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How Many Elephants of Fuel did a Saturn V Burn Per Second?

Apollo 8 blastoff, Cape Kennedy, Fla., Dec. 21, 1968.

Apollo 8 blastoff, Cape Kennedy, Fla., Dec. 21, 1968. // AP Photo

It has not flown for more than 40 years, but the Saturn V remains the tallest and heaviest rocket ever operated. It is one of the most commanding vehicles ever made, as it’s still the only form of transportation that allowed human beings to leave low Earth orbit.

Last week, Maxim Sachs, a YouTube user who makes animations to experiment with 3-D modeling software, illustrated the Saturn V rocket in a novel way. The animation showed how much fuel was burned by the titanic rocket during takeoff, expressed not in terms of pounds or liters, but elephants.

Elephants—shooting out of the rear of the rocket, clumping on the tarmac. The short video soon became a GIF, and from there it traversed Twitter, Facebook, and digital parts unknown:

I saw this GIF. I chuckled. And then I wondered: Is it accurate?

Journalism—clear-eyed, white-knuckled, no-illusions journalism—was clearly needed here. How many elephants of fuel did a Saturn V burn per second?

The Saturn V’s first stage lasted 180 seconds, so it’s the only stage that appears in this video. According to this NASA news reference, released during the Apollo years and provided to The Atlantic by the space agency’s history office, the Saturn V’s first stage used two different chemicals.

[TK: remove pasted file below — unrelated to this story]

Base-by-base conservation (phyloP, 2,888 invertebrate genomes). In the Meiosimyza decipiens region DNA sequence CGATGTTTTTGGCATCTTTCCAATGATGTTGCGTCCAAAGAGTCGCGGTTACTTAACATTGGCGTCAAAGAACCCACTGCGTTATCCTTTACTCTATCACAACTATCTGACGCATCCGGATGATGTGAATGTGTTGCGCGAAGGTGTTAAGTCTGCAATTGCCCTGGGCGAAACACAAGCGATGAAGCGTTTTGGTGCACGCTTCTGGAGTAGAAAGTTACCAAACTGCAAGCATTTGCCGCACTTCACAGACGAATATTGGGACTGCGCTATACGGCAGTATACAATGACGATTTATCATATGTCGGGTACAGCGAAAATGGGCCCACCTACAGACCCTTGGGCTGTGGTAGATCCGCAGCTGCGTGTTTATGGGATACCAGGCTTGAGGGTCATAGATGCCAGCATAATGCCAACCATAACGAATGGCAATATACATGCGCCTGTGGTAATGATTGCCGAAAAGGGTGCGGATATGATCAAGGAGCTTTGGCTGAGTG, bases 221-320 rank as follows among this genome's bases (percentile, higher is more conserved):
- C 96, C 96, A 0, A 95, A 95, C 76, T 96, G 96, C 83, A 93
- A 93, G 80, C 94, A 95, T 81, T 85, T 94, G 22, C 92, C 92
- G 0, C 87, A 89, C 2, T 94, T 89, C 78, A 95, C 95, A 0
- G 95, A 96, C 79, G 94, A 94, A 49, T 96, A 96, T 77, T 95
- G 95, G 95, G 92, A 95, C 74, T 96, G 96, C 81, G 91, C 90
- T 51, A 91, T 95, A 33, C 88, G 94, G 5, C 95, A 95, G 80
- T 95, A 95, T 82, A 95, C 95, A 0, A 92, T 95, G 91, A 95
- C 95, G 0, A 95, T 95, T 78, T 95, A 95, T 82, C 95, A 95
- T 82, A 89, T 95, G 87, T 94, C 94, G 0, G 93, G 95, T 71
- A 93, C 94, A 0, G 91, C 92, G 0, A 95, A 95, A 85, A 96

The first was RP-1, a form of refined petroleum that is stable at room temperature and served as the rocket’s fuel. The second, liquid oxygen, oxidized the fuel and permitted it to burn. The modern Soyuz launch vehicle, as well as the American Antares and Falcon 9 crafts, still use this combination of liquid oxygen and RP-1.

So. The first stage consumed 1,400,000 lbs of RP-1 and 3,178,000 lbs of LOX. That’s 4,578,000 lbs of expended chemical in total.

4.6 million lbs of elephant. How many creatures is that?

It depends on the kind of elephant you’re talking about.

Asian elephants and African forest elephants can both grow to be 6,000 lbs. (Did you know that, in 2010, biologists divided the African elephant into two distantly related species? Neither did I.) But African bush elephants, the largest land animal in the world, can grow to be 14,000 lbs.

Divide one by the other and you arrive at between about 760 and 330 elephants being on order during the Saturn V’s 2.5-minute first stage. On the high side, that’s more than four elephants per second. That’s not anything close to the GIF above, which uses the far more conservative estimate of 1.36 elephants per second. Still, it gets the point across: Big Rocket Is Big.

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